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The objective of this design project was to construct a CubeSat deorbit device. Using applicable research sources, a best practice design for an inflatable deorbit device was to be constructed and demonstrated as a prototype. The device was to be part of the payload for a 1U CubeSat, meeting all of the standards for that CubeSat type.
The benefits of constructing this demonstration device was a proof of concept. The first concept to be proved was that this payload can meet the constraints of a 1U CubeSat payload (size, mass, etc.). The second benefit was the development of a low cost, reliable method to deorbit a CubeSat. The removal of high altitude CubeSats will reduce a significant future source of space debris.
The approach chosen was to design an inflatable balloon or pillow shape. This design was less complicated than a fixed folding array design. Depicted in (7)Figure : Predicted lifetime of a 1U CubeSat without deorbit module (7). It can be seen in the figure that the predicted lifetime is well in excess of 400 years. Figure is the predicted lifetime of a 1U CubeSat with a ballistic coefficient produced by increasing the frontal area to approximately 0.6 m2 . The increased surface area resulted in an effective deorbit device. The deorbit device successfully removed the satellite from orbit within the prescribed 25 year life span.
Figure : Predicted lifetime of a 1U CubeSat without deorbit module (7)
Figure : Predicted lifetime of a 1U CubeSat with deorbit module (7)
The actual shape of the inflatable structure is dictated by the complexity of constructing the volume. It is for this reason that a pillow shape, as shown in Figure , will be used. The pillow design need only be sealed along the edges, and thus lends itself to a simpler design. Material selection of the pillow is critical. In the harsh low earth orbit regime, radiation and atomic oxygen are the primary concerns (7). The material chosen to survive this environment is a polyimide film known as Kapton®. Kapton is a product of the DuPont Company and has a proven track record for long term space applications (8).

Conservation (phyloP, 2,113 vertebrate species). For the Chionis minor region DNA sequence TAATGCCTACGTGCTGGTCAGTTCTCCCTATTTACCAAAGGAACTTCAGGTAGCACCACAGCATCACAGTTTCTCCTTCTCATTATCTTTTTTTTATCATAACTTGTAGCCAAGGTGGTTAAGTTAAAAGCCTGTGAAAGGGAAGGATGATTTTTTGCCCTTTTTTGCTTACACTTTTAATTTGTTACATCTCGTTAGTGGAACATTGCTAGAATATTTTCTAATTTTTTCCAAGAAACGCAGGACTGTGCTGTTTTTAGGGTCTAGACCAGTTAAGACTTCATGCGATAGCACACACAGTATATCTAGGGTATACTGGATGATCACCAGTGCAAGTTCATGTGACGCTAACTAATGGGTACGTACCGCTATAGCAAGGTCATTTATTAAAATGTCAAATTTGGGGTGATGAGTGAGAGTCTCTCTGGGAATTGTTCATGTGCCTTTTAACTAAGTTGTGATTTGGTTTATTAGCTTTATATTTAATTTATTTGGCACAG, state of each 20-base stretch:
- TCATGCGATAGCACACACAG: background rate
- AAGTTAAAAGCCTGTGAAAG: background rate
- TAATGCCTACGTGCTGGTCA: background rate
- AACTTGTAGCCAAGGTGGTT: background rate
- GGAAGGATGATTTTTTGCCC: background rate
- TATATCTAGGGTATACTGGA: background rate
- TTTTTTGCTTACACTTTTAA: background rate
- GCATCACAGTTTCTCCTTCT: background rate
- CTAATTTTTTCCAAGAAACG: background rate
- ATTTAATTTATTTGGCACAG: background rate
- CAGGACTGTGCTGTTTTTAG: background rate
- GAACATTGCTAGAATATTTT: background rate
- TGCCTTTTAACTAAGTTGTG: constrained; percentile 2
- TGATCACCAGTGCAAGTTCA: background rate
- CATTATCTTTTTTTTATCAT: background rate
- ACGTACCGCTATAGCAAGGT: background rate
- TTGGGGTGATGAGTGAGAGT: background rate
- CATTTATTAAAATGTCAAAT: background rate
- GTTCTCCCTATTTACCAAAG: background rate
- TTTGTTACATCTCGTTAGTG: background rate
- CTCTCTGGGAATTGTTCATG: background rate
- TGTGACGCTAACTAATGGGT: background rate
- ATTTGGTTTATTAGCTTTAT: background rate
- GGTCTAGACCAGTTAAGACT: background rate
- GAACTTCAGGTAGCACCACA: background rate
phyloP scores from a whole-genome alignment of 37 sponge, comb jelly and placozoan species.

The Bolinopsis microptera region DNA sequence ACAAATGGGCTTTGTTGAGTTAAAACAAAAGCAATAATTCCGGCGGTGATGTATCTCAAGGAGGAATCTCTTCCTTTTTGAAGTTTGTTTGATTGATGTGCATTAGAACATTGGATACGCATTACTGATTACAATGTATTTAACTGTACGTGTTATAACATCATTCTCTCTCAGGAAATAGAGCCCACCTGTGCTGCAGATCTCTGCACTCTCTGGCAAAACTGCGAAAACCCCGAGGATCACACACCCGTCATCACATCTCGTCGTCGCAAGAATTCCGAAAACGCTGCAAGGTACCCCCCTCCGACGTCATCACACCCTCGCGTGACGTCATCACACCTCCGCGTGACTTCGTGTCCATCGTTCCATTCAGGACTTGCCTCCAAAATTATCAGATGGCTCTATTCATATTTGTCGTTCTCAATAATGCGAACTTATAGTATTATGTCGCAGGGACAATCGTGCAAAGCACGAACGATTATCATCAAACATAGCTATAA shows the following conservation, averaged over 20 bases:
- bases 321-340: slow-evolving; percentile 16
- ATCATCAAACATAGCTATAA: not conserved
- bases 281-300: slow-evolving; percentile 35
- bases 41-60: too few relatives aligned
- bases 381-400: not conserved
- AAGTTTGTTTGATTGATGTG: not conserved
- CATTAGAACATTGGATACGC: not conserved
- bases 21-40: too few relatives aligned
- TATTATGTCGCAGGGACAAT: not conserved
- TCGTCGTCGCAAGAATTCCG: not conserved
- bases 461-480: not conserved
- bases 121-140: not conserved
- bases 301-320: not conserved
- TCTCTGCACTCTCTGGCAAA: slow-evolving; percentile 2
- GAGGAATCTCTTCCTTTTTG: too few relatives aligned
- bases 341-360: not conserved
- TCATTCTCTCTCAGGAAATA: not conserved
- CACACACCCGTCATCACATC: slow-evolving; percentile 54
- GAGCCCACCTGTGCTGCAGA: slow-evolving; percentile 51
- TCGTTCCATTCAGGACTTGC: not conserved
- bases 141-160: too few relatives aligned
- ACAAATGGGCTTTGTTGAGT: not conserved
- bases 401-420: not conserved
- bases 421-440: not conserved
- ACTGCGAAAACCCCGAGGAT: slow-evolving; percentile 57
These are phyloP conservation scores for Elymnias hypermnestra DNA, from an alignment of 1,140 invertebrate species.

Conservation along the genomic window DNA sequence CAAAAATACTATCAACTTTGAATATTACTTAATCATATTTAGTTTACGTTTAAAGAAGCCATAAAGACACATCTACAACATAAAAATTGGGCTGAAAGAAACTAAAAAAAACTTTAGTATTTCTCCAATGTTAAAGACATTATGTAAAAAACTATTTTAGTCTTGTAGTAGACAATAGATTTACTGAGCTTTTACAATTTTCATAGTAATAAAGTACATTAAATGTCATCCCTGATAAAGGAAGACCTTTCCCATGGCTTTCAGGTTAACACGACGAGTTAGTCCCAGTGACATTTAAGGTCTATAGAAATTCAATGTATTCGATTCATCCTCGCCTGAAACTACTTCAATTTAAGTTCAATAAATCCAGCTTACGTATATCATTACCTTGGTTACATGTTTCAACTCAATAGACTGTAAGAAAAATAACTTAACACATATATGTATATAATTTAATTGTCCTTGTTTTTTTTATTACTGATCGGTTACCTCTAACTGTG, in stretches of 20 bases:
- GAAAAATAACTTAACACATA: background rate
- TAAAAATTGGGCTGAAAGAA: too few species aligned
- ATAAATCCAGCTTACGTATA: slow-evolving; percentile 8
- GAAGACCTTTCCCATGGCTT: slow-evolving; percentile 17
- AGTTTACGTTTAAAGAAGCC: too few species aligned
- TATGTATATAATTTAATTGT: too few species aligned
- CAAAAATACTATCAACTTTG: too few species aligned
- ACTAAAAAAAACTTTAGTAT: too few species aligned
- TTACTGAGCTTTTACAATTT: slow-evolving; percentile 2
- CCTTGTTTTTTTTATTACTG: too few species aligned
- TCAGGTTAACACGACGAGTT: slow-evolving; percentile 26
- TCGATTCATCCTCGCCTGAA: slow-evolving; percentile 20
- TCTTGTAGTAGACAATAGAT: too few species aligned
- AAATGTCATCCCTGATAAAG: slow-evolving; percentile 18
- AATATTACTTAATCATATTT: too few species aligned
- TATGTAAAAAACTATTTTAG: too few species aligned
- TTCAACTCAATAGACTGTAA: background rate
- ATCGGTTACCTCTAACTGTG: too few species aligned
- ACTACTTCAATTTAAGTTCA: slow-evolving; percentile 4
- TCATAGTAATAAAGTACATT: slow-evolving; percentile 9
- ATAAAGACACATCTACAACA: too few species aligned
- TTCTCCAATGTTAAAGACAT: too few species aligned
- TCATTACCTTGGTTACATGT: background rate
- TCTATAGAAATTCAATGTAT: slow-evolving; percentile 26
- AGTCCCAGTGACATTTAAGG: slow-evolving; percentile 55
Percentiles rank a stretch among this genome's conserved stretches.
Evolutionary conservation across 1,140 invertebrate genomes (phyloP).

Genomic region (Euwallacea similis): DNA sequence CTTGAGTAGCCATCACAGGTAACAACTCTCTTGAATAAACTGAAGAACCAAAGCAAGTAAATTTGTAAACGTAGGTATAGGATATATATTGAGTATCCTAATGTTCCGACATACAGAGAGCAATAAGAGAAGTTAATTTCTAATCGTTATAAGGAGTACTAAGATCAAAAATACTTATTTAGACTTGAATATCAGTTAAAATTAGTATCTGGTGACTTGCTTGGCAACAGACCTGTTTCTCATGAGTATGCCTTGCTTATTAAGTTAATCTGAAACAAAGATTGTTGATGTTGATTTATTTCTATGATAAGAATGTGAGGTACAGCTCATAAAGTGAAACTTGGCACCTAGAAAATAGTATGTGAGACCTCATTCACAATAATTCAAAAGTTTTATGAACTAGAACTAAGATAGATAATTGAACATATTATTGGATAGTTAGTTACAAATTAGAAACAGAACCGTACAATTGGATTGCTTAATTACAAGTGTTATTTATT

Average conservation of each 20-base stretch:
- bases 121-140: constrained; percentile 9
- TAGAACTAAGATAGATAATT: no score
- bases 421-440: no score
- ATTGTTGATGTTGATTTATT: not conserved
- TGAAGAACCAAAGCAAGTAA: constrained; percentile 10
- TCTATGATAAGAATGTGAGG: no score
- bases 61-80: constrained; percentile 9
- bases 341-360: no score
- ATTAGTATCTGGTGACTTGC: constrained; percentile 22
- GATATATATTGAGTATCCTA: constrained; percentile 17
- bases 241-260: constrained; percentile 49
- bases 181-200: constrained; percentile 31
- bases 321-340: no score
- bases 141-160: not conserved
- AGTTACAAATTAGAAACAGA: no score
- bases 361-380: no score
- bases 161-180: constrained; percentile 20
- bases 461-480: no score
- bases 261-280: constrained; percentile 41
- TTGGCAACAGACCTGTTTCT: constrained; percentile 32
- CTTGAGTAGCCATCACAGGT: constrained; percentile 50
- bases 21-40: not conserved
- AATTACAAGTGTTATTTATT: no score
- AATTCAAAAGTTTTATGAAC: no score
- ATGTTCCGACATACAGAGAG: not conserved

The inflation of this balloon must be done with a reliable gas source. There are two main options in this area. The first is a cool gas generator, and the second is a stored refrigerant. Several companies specialize in developing space qualified cool gas generators for various applications. One company specifically, Bradford Engineering, has developed a 2 gram cool gas generator. This is a perfectly viable method to inflate a small deorbit mechanism for a CubeSat (9). For the refrigerant option, a simple pressure vessel containing the fluid would be sufficient (7).
Figure : Deorbit Pillow Construction (7)
The actual triggering of the deorbit device can be accomplished either by an onboard timer or with ground based signaling. The actual activation will be processed through the main bus of the CubeSat and should require a minimal fraction of the total CubeSat’s available power (~5%). The housing for the deorbit device will be constructed of the 6061-T6 aluminum alloy, per NASA and California Polytechnic guidelines. This alloy is common to the entire CubeSat and P-Pod launcher, and offers the best density option for design integration and weight minimization.